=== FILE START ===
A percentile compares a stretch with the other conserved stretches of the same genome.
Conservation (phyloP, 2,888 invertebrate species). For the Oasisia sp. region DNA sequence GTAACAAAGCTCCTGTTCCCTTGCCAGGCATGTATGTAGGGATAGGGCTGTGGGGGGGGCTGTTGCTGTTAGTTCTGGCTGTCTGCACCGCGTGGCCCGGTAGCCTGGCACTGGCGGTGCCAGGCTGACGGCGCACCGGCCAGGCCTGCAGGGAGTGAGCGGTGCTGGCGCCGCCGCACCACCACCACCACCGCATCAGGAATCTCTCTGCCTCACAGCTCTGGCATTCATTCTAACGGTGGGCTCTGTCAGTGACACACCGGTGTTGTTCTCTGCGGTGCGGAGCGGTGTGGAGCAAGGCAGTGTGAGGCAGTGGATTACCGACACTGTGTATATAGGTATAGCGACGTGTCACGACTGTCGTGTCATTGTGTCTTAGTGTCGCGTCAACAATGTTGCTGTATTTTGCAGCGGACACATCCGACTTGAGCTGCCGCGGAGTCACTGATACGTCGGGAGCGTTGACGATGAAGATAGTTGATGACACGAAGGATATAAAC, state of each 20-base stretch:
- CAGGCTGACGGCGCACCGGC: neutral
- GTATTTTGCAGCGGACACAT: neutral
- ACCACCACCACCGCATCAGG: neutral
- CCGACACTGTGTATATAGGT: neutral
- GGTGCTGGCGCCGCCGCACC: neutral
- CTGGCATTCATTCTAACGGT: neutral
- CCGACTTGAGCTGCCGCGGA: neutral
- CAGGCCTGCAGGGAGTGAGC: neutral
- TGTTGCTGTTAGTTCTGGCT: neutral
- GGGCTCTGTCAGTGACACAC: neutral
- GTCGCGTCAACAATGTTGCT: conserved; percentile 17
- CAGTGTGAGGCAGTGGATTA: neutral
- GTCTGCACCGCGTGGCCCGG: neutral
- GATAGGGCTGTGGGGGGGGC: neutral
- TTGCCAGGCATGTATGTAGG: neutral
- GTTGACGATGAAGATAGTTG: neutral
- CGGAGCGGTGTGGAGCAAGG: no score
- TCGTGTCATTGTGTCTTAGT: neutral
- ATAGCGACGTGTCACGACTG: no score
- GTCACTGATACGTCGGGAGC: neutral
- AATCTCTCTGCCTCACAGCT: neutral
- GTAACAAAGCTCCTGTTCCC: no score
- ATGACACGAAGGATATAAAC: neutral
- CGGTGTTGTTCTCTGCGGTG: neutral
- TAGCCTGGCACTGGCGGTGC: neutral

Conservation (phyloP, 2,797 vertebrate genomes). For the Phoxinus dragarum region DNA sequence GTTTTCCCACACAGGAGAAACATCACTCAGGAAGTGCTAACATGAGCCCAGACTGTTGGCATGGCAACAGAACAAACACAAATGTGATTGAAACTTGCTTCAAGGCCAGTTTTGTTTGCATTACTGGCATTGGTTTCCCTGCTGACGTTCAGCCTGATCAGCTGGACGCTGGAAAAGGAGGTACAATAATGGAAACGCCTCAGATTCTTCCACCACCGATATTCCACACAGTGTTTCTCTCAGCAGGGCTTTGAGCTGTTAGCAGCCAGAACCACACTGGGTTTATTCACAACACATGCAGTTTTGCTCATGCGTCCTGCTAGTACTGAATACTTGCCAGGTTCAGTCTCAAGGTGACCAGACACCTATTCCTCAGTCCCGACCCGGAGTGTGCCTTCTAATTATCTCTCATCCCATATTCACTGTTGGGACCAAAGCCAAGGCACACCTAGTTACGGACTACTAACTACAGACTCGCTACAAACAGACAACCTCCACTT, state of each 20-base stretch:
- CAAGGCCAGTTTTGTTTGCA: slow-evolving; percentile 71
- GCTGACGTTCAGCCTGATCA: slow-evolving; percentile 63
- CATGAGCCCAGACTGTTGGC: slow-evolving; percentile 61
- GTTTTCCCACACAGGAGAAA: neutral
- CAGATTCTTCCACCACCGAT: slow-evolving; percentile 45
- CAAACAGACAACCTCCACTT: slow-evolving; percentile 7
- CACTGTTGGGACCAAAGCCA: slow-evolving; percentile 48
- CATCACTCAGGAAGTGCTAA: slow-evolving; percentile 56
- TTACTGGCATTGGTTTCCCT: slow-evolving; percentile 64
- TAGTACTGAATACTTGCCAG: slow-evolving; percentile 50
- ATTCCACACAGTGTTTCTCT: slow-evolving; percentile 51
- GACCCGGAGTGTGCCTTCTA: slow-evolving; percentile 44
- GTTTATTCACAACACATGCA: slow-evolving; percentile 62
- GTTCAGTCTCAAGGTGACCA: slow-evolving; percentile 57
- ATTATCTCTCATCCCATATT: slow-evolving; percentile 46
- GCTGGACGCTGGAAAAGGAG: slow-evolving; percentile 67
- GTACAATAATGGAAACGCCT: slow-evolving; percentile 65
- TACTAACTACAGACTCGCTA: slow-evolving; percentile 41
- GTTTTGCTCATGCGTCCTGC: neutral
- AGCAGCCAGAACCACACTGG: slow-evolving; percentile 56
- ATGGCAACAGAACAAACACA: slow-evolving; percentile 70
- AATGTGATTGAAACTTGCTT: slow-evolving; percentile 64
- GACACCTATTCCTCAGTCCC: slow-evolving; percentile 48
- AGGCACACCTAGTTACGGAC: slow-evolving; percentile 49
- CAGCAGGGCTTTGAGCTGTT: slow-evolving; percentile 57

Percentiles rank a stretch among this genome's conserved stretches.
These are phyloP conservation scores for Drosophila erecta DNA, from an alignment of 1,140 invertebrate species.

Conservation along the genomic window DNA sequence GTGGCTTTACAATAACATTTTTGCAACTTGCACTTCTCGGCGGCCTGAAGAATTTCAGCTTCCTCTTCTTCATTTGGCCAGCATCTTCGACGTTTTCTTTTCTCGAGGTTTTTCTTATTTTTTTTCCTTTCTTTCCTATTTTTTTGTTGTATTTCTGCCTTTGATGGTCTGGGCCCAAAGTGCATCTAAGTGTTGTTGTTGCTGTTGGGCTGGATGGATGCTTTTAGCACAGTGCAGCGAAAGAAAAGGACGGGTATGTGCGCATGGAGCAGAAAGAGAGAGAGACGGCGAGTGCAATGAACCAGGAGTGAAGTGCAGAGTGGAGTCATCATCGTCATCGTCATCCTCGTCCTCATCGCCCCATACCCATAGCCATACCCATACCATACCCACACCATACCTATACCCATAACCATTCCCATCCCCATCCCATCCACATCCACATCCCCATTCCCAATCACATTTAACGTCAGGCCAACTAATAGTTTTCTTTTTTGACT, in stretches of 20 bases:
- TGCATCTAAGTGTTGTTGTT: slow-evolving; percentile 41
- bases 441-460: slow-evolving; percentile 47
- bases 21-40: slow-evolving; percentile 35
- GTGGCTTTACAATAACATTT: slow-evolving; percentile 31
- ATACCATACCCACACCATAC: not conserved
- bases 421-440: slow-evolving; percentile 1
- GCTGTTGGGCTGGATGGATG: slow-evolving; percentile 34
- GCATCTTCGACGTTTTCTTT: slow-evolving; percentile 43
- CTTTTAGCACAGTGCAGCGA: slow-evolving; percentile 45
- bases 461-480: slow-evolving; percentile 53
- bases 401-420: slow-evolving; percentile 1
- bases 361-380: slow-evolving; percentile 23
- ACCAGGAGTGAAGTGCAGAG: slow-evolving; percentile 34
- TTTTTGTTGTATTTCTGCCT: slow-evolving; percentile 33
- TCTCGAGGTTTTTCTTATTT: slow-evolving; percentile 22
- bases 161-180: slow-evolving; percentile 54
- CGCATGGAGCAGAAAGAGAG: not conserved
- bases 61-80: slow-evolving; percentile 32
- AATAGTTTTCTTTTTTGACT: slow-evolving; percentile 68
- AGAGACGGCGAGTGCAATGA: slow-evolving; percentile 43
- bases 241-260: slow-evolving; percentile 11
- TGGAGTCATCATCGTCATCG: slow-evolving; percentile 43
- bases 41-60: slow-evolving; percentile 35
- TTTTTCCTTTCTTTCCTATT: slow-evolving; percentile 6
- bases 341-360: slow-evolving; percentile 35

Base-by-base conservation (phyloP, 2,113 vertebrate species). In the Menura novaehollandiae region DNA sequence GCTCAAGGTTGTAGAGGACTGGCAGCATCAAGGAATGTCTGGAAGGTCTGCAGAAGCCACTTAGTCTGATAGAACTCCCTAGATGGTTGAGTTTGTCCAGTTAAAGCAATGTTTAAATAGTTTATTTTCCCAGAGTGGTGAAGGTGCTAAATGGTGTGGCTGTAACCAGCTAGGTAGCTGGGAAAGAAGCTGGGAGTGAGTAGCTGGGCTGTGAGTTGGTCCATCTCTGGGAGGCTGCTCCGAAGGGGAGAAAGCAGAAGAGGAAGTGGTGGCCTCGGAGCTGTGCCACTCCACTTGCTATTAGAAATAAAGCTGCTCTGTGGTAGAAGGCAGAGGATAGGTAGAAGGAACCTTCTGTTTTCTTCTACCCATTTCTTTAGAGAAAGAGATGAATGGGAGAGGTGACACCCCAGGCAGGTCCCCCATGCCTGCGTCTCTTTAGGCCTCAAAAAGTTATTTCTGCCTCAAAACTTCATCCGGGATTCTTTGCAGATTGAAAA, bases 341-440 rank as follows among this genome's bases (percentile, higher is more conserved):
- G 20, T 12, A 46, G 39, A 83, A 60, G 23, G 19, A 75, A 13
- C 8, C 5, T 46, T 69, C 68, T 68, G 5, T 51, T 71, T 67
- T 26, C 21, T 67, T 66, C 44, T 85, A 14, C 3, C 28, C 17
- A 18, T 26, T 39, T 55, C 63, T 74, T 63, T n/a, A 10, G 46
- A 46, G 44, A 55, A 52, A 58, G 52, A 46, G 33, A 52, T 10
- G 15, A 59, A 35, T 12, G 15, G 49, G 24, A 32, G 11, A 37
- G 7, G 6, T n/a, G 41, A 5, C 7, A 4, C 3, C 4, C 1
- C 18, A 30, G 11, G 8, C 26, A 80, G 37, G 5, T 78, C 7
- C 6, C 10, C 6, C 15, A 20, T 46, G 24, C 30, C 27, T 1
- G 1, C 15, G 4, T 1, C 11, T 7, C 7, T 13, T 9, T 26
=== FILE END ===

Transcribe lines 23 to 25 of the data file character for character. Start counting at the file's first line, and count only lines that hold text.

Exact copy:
- AATCTCTCTGCCTCACAGCT: neutral
- GTAACAAAGCTCCTGTTCCC: no score
- ATGACACGAAGGATATAAAC: neutral